The Town of Twisp has launched the formal process to consider a request by Hank and Judy Konrad, owners of Hank’s Harvest Foods, to annex two properties along Highway 20 into the town’s limits to develop with affordable housing.
The multiple-step process does not assure that the parcels will be annexed. Any agreement between the town and the Konrads will come with stipulations and conditions, Town Planner Kurt Danison said at last week’s Town Council meeting.
Together with an existing, adjacent lot the Konrads own that is already within town limits, the two parcels would amount to about 10 acres that could be developed, the Konrads told the town in their annexation request filed earlier this year.
Next, the Konrads need to submit a formal annexation petition, Danison said in a memo to the council. “The landowner(s) can request specific zoning and may or may not provide information on how they intend to use the property,” Danison said.
After staff and council review, the council sets a public hearing date. Typically, the Planning Commission reviews the petition and makes its own recommendations before the public hearing, Danison said.
If the annexation is approved, the council adopts an ordinance requiring that any development comply with applicable requirements of the Municipal Code and Twisp Development Standards.
The Konrad parcels proposed for annexation are located on the north side of Highway 20, just east of the highway’s junction with Twisp Airport Road. The two that would be annexed are directly east of the lot that is already within town limits. The parcels proposed for annexation are both within the town’s urban growth boundary.
Council members discussed the town’s water supply and its ability to absorb additional growth, given that several other developments have been proposed — but not acted on yet — within the town’s existing boundaries.
Public Works Director Andrew Denham said he would put together an assessment of the town’s anticipated water supply capacity, and inventory other proposed developments that have not yet materialized, to give the council an idea of what the town might anticipate over the next several years. Denham said that there is “quite a bit of room there” for expansion.
“I expect we’ll be able to handle the growth,” Denham said.
In other business:
• The council extended the contract for Municipal Judge David Ebenger for four years, and raised Ebenger’s monthly retainer from $475 — where it has been for the past four years — to $550. The municipal judge handles cases involving town ordinances and infractions. Currently, hearings are being held on the Zoom platform, Ebenger said. Ebenger is also the municipal judge for the Town of Winthrop.
• Denham reported that the town’s request for a $295,000 grant to pay for a street improvement project through the state’s Small City Arterial Program has been approved. The project will involve repaving Cascade Drive, which is substantially deteriorated but handles heavy truck traffic. The town also is asking for a grant of about $67,000 that would be used to repair several streets with crack seals and fog seals. Denham said he’s awaiting word on that request.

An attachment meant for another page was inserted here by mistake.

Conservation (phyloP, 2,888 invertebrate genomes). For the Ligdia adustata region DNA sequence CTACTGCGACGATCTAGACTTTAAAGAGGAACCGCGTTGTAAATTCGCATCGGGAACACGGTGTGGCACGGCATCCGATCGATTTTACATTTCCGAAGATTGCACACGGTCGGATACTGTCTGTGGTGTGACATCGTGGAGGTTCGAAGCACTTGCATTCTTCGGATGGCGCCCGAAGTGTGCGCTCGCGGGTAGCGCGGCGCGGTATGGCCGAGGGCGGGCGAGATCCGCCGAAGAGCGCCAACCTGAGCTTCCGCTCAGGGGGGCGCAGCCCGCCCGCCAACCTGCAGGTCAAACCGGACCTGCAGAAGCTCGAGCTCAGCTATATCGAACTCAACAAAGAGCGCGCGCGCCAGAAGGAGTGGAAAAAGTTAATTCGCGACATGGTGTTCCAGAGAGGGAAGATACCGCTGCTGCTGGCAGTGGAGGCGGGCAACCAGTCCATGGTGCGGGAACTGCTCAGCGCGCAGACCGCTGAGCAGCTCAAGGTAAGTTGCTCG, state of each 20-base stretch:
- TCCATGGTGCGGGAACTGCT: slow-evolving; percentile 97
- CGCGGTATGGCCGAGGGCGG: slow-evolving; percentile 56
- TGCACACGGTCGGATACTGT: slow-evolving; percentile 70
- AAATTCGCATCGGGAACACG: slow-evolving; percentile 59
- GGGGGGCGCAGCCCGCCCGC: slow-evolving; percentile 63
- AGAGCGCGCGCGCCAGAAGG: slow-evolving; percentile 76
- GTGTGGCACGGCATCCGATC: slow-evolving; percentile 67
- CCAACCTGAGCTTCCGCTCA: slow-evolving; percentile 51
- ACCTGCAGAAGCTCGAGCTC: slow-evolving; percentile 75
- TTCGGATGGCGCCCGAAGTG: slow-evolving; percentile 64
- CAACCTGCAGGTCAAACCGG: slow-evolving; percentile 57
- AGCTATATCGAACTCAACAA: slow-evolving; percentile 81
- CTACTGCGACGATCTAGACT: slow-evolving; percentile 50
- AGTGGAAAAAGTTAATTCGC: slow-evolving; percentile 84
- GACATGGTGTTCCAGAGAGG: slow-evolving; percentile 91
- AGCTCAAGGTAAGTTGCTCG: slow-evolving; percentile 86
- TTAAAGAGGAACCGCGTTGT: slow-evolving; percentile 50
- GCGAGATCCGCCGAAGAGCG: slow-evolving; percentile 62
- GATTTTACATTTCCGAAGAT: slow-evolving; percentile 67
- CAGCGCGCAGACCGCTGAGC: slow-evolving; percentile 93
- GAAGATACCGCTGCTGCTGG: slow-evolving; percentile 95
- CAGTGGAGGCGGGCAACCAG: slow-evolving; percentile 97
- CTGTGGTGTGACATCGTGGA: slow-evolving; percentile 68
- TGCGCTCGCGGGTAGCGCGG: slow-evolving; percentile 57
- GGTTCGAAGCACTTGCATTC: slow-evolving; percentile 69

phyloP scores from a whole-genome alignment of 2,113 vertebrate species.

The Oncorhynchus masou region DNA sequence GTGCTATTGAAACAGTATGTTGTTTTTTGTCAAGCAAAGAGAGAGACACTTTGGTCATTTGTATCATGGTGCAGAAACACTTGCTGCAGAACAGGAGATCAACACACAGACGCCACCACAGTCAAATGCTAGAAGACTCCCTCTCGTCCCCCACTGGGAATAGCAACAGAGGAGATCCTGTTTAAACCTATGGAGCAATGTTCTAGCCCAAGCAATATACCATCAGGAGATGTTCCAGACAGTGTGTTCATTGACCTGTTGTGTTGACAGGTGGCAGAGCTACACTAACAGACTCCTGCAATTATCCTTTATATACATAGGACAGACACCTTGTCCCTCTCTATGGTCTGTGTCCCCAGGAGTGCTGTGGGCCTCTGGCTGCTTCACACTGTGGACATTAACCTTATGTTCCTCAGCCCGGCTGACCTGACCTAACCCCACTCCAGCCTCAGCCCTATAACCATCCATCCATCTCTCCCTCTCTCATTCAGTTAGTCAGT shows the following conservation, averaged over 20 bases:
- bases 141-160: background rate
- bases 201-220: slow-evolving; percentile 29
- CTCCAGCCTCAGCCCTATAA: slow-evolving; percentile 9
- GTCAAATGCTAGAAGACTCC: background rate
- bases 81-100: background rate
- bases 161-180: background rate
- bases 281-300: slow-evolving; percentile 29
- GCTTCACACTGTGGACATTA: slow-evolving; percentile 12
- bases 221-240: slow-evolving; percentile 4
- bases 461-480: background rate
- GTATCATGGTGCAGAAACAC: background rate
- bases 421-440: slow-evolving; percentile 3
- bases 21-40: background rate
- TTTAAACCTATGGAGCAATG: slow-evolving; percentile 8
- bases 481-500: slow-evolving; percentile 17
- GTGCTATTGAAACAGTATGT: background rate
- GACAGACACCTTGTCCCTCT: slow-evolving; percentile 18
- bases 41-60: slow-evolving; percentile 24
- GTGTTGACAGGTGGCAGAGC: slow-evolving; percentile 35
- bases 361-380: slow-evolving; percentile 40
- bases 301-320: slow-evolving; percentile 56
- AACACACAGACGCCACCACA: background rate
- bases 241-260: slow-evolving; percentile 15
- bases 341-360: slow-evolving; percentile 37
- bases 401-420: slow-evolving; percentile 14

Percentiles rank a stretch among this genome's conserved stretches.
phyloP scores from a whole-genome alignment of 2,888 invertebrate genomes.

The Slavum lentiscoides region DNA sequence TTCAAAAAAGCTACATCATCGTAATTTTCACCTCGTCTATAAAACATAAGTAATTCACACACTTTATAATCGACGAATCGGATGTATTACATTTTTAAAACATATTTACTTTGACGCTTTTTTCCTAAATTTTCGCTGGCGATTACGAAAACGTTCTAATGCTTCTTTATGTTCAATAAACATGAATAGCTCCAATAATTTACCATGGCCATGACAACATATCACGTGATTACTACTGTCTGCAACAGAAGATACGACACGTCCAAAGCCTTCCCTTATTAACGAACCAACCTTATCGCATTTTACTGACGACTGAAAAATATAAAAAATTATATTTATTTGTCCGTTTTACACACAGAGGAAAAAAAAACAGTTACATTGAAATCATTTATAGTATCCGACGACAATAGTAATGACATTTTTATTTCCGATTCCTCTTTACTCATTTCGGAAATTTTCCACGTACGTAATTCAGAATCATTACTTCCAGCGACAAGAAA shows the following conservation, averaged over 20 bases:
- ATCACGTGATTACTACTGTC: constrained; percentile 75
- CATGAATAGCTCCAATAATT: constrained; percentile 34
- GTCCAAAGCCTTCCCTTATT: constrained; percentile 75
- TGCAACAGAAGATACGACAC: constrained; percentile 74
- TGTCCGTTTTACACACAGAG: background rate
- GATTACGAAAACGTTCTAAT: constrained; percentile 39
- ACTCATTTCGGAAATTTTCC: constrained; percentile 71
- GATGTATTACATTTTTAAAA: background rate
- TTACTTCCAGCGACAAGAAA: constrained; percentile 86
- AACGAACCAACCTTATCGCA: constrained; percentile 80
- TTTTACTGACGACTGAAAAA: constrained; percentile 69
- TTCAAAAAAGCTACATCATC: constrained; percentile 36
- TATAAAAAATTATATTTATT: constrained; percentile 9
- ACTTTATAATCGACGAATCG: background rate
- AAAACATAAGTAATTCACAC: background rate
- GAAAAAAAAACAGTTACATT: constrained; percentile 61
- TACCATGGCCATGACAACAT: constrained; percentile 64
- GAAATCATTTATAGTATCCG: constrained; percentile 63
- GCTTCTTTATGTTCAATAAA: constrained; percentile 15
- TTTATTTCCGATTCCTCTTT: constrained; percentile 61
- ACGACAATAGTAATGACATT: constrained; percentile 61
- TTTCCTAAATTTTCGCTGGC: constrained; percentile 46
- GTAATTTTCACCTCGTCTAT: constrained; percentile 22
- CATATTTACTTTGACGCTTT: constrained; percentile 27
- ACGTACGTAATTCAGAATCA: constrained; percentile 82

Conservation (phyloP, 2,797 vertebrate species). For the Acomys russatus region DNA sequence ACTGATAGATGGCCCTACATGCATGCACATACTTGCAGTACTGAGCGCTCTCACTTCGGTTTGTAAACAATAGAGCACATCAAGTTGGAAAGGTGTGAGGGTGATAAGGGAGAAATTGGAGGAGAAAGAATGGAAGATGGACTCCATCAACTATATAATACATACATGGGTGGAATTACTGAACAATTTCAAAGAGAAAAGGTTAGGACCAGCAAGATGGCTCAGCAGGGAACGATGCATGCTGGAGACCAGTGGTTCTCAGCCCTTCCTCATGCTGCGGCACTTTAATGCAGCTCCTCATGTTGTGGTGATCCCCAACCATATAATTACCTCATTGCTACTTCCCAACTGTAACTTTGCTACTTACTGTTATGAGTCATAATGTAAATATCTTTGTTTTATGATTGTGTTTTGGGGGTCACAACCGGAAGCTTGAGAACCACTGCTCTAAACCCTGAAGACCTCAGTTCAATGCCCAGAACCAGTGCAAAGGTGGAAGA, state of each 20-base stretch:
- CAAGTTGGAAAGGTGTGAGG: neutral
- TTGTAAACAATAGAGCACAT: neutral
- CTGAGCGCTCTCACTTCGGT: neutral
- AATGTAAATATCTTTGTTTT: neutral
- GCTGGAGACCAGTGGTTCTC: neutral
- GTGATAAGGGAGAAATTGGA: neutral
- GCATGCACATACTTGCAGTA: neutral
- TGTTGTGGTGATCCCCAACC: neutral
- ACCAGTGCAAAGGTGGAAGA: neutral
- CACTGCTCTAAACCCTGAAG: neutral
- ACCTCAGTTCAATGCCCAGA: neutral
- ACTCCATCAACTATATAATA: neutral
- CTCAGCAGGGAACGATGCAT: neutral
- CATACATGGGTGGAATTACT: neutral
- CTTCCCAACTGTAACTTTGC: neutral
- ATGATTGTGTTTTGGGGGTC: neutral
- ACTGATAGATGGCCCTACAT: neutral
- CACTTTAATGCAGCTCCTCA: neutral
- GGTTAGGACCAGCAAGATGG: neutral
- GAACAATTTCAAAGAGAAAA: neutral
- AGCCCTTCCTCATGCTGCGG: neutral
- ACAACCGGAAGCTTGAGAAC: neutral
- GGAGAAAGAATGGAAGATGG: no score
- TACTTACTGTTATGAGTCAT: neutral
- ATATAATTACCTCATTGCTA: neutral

• Denham also reported that construction of the new civic building remains on track and that he anticipates the roof will be “weathered in” for the winter shortly.
• Council member Hans Smith reported that the Public Safety Committee has begun discussing the possibility of annexing the town into Okanogan County Fire District 6. Currently, the town continues to contract with the district for fire protection services. Smith said the district’s annexation agreement with Winthrop, approved by voters in that town and in the district in 2017, is being reviewed as a starting point for discussions. If Twisp is annexed, the fire district’s tax levy will be added to town residents’ property tax bills and the town will no longer pay the district from its municipal funds, and town residents will be eligible to vote in elections affecting Fire District 6 operations.
• The council accepted a grant of $11,200 from the state Department of Ecology to pay for a required, periodic review of the town’s shoreline master program, which must be updated every seven years.
• The council agreed to provide $26,000 in motel/hotel taxes that are collected to support tourism-related activities to the Twisp Chamber of Commerce, which will use the funds for promotional activities in 2022. The amount is the same the town provided to the chamber in 2021. The chamber operates the Visitor Information Center at the Methow Valley Community Center on Highway 20, has a website, and aggressively promotes the town via social media.
• The council endorsed a request by Mayor Soo Ing-Moody to convert the public works director position to exempt status, meaning that the position will be paid a fixed salary rather than an hourly rate in the future. Denham has announced his retirement and the town is seeking a replacement. Ing-Moody said exempt status would make it easier to recruit and would eliminate concerns about working around overtime pay issues.
• The council renewed the town’s participation in the North Central Washington Narcotics Task Force, which includes other towns in the county as well as the Okanogan County Sheriff’s Office and federal, state and tribal law enforcement agencies, with an annual contribution of $2,300 from Twisp.